Thursday, October 21, 2010

Can You Dig It, Blood? The Classic Blackula is reviewed

Can you dig it, blood?

BLACULA (1972)
Director: William Crain
Reviewed by: Pigamortis Wrex

Hey piglets, you all know that yer old pal Pigamortis isn't much on vampire flicks but I come to you with a tasty offering from the wayback 70s!

After a diplomatic meeting between African Prince Mamuwalde (William Marshall, who later went on to become the King of Cartoon) and a very Vincent Price-esque, Count Dracula(Charles Macaulay) go south, Dracula curses Mamuwalde with the infectious bite of undeath and sentences him to an eternity of the thirst for blood. Also thankfully Dracula has a quick wit and dubs Mamuwalde, BLACULA!

So the prince forced to lie dormant in a coffin for centuries until two interior decorators of questionable sexual preference, buy all of Count Dracula's estate and return to L.A. with their purchases. Including Blacula's coffin! Well, I'm sure i'm not giving anything away when I say I think you can guess who the first 2 victims are. Blacula just gets rollin from there. Now I'm not exactly sure why, but Blacula is now at the funeral of the one of his victims, Bobby. Here he sees a woman, Tina (Vonetta McGee) who looks like his long lost wife, Luva. As if connected by fate, Blacula he reconnects with her and Blacula turns from bloodthirsty monster to a tormented soul who simply seeks the peace of his past life's love. Of course the "HERO" starts meddling and cock blockin our African Prince of Darkness.(No pun intended) Chaos ensues and in the end we have a blue/green vampire smackdown.(The make up is awesomely horrid) I never DID understand why Blacula got hairy eyebrows/cheeks when he "vamped out". Be sure to look for the Blacula tribute to DONKEY KONG in the end fight/chase scene. Again Blacula becomes the "sympathetic monster" in the films finale and to me, thats classy.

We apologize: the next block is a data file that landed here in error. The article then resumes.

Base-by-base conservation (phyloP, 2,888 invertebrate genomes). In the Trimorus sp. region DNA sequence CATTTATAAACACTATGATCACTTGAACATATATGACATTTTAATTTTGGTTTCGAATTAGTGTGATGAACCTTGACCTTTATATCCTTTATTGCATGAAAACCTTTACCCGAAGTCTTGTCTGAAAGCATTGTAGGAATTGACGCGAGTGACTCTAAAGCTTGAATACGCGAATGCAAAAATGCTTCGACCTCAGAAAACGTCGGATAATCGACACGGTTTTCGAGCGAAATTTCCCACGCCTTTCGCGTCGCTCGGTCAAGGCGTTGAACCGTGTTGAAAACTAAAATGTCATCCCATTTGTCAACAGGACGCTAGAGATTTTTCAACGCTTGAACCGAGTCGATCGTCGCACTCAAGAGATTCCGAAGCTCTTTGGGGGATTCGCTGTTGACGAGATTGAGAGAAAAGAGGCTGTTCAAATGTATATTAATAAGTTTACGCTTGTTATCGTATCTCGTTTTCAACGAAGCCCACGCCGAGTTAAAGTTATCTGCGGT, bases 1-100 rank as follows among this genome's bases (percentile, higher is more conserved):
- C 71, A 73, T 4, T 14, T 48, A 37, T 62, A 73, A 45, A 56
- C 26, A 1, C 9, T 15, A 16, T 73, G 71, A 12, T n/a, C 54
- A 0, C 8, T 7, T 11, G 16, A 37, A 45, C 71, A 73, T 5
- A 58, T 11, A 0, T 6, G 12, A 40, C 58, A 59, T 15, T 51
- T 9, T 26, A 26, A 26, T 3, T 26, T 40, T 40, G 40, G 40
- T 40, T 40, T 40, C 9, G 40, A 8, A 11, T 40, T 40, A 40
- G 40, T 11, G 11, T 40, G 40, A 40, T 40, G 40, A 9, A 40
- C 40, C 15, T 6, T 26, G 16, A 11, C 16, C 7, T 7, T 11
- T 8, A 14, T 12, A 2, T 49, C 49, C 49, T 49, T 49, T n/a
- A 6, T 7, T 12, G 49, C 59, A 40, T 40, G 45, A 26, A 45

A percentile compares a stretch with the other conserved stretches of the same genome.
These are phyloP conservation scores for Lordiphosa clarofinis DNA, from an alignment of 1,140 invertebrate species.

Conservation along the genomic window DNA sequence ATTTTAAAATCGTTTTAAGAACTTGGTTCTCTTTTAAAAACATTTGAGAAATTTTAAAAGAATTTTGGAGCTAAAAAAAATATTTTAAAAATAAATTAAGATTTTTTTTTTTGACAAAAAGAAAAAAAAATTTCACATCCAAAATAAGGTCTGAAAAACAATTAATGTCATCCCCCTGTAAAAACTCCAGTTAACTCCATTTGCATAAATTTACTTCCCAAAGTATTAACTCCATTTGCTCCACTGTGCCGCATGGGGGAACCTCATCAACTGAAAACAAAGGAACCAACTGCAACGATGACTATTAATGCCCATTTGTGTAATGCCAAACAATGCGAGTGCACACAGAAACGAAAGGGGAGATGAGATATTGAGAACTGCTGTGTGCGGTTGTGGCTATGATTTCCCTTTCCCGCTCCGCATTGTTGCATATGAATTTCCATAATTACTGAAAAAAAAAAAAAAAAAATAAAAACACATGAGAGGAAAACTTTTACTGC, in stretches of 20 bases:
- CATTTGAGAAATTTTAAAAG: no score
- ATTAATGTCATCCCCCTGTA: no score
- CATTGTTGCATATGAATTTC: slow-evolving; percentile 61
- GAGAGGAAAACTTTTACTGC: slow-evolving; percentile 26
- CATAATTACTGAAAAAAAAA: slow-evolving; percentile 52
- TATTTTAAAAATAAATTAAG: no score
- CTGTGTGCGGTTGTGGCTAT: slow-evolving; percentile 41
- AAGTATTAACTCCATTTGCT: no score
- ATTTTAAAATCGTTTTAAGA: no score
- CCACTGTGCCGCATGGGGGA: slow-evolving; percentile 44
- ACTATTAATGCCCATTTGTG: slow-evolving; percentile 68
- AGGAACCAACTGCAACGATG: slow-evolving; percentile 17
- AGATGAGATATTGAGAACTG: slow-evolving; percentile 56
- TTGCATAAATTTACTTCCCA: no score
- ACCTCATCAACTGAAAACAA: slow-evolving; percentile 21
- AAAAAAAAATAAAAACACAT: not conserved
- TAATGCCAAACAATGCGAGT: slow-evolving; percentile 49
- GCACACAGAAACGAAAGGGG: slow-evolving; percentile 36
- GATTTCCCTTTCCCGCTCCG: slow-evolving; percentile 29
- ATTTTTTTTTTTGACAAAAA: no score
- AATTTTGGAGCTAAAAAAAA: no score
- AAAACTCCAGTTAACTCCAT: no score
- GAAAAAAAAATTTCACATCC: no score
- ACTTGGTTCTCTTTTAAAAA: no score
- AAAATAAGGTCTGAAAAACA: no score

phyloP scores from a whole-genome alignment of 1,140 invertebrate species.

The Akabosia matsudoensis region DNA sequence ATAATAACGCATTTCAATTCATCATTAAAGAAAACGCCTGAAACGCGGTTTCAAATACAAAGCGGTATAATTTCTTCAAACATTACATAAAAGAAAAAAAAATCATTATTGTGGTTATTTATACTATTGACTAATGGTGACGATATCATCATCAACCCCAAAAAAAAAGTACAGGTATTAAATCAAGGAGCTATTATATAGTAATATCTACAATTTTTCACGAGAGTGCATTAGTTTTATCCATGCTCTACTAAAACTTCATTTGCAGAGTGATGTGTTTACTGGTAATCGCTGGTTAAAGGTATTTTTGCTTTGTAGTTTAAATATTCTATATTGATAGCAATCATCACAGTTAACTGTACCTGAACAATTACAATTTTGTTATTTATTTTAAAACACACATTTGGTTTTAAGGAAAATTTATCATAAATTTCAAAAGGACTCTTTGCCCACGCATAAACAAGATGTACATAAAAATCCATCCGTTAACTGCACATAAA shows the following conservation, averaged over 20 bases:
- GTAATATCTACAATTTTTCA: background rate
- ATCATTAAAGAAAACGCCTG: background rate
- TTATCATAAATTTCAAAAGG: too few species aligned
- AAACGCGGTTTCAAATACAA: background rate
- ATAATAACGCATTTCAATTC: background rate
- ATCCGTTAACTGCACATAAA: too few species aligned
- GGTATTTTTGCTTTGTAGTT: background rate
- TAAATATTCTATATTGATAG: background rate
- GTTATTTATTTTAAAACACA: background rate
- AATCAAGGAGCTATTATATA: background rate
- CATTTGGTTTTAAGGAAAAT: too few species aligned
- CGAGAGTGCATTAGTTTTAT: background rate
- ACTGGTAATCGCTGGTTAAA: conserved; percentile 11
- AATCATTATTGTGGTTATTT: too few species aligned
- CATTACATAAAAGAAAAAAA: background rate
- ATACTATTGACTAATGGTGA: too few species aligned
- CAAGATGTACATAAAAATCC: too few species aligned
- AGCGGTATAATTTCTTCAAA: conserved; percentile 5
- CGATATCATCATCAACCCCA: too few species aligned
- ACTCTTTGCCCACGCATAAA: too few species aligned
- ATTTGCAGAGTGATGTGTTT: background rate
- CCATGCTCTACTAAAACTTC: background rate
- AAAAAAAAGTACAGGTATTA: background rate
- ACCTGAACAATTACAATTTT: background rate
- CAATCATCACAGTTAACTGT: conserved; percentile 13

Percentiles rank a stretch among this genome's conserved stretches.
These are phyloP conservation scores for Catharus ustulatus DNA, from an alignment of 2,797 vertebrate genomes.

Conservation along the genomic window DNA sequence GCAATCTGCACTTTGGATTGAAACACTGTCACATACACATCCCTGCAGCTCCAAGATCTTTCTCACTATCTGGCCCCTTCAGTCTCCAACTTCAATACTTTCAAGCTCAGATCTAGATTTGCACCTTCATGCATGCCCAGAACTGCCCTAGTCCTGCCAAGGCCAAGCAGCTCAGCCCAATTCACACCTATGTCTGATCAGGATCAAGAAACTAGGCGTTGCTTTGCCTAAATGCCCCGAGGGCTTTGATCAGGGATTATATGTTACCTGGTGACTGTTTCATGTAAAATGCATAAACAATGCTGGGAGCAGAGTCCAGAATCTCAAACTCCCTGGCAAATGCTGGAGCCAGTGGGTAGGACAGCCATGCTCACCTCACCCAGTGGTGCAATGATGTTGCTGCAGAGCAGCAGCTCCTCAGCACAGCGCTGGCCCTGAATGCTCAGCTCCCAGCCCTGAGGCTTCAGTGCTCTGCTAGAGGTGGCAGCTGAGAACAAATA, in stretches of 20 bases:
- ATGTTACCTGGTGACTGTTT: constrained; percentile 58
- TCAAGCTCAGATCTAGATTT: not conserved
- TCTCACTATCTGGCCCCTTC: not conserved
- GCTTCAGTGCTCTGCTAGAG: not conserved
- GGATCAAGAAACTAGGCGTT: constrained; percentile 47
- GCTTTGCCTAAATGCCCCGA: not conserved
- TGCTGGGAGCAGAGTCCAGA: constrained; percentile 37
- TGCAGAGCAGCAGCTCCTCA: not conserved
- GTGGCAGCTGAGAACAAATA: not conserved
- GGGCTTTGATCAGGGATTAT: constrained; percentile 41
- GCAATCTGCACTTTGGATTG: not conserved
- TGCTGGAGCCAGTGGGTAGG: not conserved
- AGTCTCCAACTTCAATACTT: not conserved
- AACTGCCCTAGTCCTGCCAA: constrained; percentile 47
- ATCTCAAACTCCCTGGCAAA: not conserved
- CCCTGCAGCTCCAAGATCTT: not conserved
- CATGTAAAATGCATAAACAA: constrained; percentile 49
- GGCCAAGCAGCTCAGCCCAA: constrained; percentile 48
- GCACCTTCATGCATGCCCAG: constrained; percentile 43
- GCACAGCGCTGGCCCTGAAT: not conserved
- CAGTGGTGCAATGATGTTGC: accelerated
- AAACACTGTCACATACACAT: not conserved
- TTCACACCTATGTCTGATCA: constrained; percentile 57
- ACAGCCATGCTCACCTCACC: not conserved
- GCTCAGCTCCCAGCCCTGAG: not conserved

Now i can't really tell you anything else which you probably don't already know about this one, piglets. The bodycount rises as the vampirism spreads throughout the streets of L.A. This movie was $4.99 (you can find it just about anywhere for a similar price)and it is completely worth it just for the AWESOME social and fashion anachronisms. (Skillet and the club scene alone!) Even though this is the epitome of blaxploitation and all very tongue in cheek, there is some hidden social messages thru out the film. A lot of it has to do with the times. There are many instances of racism eluded to if not outwardly thrown at you as far as "the man's" view on blacks and gays. Its these "messages" that give this layers(although quite thin layers) which make this more than just another shlocky horror from the 70s.

Now, i feel the need to share with you loyal readers a lil somethin that makes this movie so very special to me. Back when i was a young piglet of 7 or 8, yours truly was in a hospital, my mom was visiting someone and I was in the hallway left to my own. Out of nowhere there was a patient, an older woman, dressed in a hospital gown, came running down the hallway(In my general direction, not directly AT me). Her arms flailing, screaming bloody murder. She was restrained by orderlies and brought back to her room. Nothing terrible, right? It was a week or so later i watched an airing of "Blacula" on WOR tv, channel 9. Now there is a scene in Blacula... at the morgue... That's all I'll say. Scarred me for life because in my mind, the woman in the hospital has been replaced by that woman in the morgue.

If you can, I highly recommend you pick up this classic in 70's blaxploitation. So put on your 7 inch leather heels, your groovy butterfly collar shirt and pick out your afro and watch this flick with someone you dig.

WARNING: I offer this to you, if you happen to pick up Blacula 2: Scream Blacula Scream... even though it stars the always sexy Pam Grier and Mamuwalde's role is reprized by a returning William Marshall, please don't expect it to live up to the first one's entertainment value. That is all.

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